Around my junior or senior year at Aledo High School, an African-American transient was found tangled up in a barbed wire fence near Interstate 20. Authorities said he had wandered out there and died of exposure. A kid in my class said he had seen the body. When I asked him what it was like, he said it wasn’t like finding a dead man. It was just a dead nigger.
There was one African-American kid in my class at Aledo. His father was a normal, law-abiding citizen who used to get pulled over by law enforcement personnel about once a month, just because he was African-American and an African-American man driving around in our community looked suspicious.
After college and a few years in Austin, I returned to the Fort Worth area and met and married a beautiful African-American woman. After our third child we moved to Aledo to be closer to my parents and raise our kids. One day a co-worker who was also a member of the Willow Park Volunteer Fire Department (an adjacent town which feeds into Aledo ISD) received a call on his radio reporting an “NIWP.” I asked him what an “NIWP” was. He said it was a “Nigger in Willow Park.” I confronted him and informed him my wife was African-American. His facial features shrunk into a disgusted grimace and he said “That Ain’t Right.”
Right or wrong, we stayed in Aledo and I began to think things were changing. Then Barrak Obama ran for president.
My kids encountered theretofore unheard racial slurs from classmates and were bothered by the petty prejudices the school seemed to tolerate more than discourage. My wife and I were disturbed, but we assumed the bigotry would subside after the election was over. Unfortunately, it didn’t.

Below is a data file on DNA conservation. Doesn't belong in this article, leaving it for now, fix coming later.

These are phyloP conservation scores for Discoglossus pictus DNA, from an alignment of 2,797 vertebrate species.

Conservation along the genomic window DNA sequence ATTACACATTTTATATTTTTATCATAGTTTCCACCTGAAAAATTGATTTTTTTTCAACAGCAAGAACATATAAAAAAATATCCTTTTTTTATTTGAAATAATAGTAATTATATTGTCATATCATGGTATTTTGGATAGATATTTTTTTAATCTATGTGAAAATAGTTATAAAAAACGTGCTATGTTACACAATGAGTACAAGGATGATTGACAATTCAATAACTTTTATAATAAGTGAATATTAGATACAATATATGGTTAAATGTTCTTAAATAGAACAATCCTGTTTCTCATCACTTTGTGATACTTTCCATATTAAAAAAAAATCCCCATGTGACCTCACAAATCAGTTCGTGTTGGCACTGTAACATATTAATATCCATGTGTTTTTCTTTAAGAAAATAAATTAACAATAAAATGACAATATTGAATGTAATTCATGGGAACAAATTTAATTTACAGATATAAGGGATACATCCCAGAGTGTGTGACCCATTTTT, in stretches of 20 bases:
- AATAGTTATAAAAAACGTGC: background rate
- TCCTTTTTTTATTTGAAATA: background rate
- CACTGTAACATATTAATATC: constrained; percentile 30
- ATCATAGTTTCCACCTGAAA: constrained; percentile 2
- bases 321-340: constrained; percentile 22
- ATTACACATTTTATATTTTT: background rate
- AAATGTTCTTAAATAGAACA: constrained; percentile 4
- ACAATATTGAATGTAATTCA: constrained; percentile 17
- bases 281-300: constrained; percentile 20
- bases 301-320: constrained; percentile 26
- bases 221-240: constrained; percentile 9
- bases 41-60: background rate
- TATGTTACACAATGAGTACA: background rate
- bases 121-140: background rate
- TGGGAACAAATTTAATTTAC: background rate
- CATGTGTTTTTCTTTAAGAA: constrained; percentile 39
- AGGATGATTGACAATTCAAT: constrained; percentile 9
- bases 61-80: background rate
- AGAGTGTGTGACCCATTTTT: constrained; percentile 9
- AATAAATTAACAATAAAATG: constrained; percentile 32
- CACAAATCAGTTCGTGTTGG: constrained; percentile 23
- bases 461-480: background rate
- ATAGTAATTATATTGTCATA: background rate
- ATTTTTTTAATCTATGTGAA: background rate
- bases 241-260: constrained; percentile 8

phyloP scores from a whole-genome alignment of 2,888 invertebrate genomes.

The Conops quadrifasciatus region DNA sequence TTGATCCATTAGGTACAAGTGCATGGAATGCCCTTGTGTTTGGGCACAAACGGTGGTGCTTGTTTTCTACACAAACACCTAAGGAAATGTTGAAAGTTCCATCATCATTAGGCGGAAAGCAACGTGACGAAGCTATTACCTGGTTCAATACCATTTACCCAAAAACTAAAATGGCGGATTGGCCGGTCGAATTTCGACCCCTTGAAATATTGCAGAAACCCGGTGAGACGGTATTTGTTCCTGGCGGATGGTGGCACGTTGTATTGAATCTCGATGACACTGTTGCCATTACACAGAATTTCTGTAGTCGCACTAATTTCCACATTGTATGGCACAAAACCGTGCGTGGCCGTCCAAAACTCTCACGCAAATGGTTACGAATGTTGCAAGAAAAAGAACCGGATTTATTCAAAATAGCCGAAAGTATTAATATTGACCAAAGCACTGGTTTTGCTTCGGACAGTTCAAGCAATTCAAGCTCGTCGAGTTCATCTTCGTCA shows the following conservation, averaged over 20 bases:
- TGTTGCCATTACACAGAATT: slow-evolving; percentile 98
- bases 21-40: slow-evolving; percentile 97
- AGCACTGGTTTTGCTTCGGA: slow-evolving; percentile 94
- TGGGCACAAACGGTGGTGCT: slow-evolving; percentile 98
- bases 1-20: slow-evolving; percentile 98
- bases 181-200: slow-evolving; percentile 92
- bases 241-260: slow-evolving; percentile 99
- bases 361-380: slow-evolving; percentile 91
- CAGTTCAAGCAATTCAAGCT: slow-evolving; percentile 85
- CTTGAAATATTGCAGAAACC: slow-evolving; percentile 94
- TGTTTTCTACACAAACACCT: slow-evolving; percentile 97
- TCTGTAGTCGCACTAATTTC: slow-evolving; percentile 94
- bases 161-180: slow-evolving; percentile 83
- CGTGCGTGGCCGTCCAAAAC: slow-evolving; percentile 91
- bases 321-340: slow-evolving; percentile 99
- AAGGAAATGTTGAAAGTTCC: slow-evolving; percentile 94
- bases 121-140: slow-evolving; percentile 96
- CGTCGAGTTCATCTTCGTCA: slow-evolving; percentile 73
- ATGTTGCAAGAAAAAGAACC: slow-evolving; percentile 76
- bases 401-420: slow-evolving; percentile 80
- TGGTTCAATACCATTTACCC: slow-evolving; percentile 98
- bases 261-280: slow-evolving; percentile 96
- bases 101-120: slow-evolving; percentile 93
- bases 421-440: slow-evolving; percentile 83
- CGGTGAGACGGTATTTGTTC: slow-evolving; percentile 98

A couple of weeks ago, one of my oldest son’s high school teachers asked the class what they thought of Obama. Many of my son’s classmates said Obama was the Anti-Christ, vaguely alluding to passages from the book of Revelation. I was shocked and wondered which local church fostered such inanity.
Then, last week, one of my son’s instructors asked students to record in their journals how they felt about the school refusing to air the live broadcast of Obama’s speech on education.
My son usually keeps a low profile, but on this subject he expressed his sense of alienation and frustration. In his journal he wondered if Obama’s speech would have been televised if he had been an “old white guy like most presidents.” His sentiment cut to core of the issue.
If George Bush or John McCain were president and either wished to address American classrooms on education, most schools in the Metroplex would have televised it. No one even bothers trying to pretend otherwise.
This is an ugly time to live in America. There are good people in our communities, but they’re not speaking up, defending our better principles or challenging the sad elements that perpetrate these outrages. Albert Camus once said that the evil in the world almost always stems from ignorance, and good intentions may do as much harm as malevolence if they lack understanding.
The decision to prohibit the broadcast of President Obama’s education speech in local schools was malevolent and the rationale behind it was clearly rooted in a lack of understanding.
The vilification and dehumanization of our president is ignorant and dangerous. The racist indoctrination of our children is evil and loathsome. Why is it being tolerated? Why are we condoning Jim Crow tactics by our school officials and the rhetoric of lynching by media pundits and politicians?
The current hostilities go beyond sour grapes and unpopular policy proposals. When malcontents attend political forums with guns, it’s not just a 2nd Amendment stunt; it’s KKK tactic. When my son’s classmates believe our president is an agent of Armageddon, Aledo becomes Salem, Massachusetts, in 1692. And when rabid tea-baggers hang politicians in effigy, it’s no longer the 21st century. It’s November in Dallas, circa 1963.